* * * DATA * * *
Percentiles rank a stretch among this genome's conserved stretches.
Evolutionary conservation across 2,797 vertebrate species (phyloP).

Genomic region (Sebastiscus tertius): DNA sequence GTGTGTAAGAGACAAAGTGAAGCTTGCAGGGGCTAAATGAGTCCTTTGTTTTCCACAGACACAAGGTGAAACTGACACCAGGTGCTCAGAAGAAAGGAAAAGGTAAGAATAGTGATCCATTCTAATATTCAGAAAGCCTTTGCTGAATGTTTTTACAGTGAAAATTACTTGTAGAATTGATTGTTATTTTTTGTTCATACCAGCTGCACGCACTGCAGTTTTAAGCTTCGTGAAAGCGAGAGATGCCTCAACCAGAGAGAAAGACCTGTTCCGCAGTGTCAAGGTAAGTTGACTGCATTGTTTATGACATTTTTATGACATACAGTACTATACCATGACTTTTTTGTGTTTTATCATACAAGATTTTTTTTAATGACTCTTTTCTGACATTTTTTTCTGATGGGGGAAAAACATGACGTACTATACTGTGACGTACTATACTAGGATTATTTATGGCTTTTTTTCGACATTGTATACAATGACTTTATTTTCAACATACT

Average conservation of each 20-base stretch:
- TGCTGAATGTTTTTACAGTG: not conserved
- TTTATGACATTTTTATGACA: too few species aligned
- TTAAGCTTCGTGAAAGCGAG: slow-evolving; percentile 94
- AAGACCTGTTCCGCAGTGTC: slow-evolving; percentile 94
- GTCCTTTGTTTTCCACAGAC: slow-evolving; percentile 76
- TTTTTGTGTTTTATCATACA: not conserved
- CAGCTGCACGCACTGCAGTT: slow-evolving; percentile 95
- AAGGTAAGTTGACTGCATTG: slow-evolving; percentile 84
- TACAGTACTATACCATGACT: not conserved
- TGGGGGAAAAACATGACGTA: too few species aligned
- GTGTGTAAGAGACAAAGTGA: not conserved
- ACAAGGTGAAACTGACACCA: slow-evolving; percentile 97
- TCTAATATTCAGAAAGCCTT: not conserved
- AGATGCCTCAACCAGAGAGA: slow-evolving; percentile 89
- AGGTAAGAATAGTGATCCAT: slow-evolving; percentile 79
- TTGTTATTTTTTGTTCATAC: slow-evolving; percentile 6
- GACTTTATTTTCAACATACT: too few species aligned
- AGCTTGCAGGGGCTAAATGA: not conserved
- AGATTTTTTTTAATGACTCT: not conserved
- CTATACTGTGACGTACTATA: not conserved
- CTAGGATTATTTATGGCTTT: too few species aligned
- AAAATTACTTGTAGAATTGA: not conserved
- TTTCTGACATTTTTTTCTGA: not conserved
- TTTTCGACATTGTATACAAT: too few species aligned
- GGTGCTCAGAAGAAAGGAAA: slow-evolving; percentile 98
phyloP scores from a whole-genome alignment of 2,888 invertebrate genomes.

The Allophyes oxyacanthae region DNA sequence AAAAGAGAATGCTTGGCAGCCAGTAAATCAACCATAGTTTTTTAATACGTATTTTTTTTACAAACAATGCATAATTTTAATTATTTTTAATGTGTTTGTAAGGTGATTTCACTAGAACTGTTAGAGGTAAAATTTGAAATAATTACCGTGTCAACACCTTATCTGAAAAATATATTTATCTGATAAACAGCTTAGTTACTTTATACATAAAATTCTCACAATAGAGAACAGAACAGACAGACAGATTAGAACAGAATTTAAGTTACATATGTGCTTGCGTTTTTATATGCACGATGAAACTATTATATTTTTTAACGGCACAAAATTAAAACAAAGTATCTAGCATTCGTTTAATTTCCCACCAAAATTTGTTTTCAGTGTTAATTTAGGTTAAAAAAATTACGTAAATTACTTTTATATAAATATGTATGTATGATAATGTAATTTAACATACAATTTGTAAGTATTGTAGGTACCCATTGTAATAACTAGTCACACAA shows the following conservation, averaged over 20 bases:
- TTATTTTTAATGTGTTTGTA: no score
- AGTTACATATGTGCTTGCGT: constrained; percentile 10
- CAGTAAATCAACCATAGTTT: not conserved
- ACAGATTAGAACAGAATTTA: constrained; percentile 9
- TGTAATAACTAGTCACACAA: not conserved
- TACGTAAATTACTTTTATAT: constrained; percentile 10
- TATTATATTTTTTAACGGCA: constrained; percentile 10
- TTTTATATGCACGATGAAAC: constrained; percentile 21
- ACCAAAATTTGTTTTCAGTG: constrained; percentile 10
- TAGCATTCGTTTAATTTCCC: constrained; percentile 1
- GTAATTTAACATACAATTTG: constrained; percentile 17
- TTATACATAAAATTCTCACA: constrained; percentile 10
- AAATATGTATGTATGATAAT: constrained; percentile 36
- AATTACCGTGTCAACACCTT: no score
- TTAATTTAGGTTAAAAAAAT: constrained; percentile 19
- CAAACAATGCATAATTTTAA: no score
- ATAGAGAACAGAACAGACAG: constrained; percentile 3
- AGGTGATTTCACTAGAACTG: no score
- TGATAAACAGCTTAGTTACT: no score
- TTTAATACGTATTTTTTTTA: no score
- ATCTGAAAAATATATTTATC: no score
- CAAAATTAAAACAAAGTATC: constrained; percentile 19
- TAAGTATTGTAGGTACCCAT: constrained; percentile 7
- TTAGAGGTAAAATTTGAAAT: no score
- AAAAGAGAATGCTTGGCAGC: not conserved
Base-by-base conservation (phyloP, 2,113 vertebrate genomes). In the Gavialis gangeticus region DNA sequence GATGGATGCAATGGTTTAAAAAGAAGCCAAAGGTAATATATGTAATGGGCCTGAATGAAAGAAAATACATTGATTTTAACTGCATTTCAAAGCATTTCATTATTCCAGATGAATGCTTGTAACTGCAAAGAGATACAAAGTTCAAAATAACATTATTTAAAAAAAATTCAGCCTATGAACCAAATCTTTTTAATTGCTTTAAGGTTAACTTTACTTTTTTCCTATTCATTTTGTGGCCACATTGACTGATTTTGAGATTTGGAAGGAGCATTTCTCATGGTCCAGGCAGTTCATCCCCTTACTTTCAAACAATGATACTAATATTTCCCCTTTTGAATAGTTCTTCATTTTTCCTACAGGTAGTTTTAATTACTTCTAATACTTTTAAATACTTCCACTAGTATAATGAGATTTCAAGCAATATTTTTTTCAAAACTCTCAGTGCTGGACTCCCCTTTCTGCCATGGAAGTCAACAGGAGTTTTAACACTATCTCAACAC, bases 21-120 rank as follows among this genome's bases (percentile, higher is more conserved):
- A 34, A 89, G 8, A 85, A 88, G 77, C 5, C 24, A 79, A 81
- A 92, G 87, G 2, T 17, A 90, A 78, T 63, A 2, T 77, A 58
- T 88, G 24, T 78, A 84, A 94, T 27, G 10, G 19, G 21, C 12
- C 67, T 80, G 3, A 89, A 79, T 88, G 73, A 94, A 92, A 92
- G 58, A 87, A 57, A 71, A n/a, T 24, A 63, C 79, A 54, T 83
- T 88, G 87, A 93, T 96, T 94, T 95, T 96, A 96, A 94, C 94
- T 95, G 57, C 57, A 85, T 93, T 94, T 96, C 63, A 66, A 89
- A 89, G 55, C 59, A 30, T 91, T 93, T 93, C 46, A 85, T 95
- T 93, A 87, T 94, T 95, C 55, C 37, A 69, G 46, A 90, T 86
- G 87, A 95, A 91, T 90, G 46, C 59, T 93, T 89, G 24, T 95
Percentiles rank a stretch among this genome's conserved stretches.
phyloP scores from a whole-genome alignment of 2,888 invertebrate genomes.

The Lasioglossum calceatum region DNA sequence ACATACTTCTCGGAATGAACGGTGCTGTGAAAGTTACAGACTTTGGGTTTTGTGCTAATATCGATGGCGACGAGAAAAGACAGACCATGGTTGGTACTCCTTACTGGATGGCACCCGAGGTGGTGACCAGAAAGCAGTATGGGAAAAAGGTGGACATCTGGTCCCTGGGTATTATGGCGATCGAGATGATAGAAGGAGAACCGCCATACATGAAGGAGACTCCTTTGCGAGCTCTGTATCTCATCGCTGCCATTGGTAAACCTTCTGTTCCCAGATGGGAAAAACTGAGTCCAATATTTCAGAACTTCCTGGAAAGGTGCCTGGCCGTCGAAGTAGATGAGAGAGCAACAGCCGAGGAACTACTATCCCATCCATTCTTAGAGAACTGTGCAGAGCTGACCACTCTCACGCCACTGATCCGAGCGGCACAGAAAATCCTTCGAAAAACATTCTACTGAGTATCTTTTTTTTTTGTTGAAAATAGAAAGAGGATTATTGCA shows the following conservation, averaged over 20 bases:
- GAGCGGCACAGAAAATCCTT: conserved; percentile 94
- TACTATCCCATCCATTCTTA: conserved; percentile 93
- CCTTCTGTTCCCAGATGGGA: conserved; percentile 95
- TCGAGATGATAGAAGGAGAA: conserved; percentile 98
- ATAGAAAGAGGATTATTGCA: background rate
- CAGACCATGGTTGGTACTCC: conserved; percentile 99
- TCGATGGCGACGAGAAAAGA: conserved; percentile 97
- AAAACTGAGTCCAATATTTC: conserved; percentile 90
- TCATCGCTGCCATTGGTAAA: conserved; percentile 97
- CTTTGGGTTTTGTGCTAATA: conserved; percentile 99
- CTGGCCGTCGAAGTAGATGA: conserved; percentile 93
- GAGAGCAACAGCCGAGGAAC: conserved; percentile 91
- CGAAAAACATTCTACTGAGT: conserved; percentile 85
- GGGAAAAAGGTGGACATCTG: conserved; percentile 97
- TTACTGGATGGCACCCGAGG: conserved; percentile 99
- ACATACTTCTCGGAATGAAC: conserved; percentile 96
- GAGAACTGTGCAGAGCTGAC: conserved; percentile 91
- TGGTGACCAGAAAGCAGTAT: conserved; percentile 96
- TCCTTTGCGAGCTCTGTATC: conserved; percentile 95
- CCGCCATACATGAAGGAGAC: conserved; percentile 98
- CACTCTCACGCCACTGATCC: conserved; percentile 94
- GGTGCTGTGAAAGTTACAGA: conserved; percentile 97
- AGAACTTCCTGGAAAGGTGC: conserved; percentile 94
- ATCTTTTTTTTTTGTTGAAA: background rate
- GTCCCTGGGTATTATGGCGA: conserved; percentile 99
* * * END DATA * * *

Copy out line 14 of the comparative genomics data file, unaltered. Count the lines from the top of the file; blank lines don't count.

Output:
- TGGGGGAAAAACATGACGTA: too few species aligned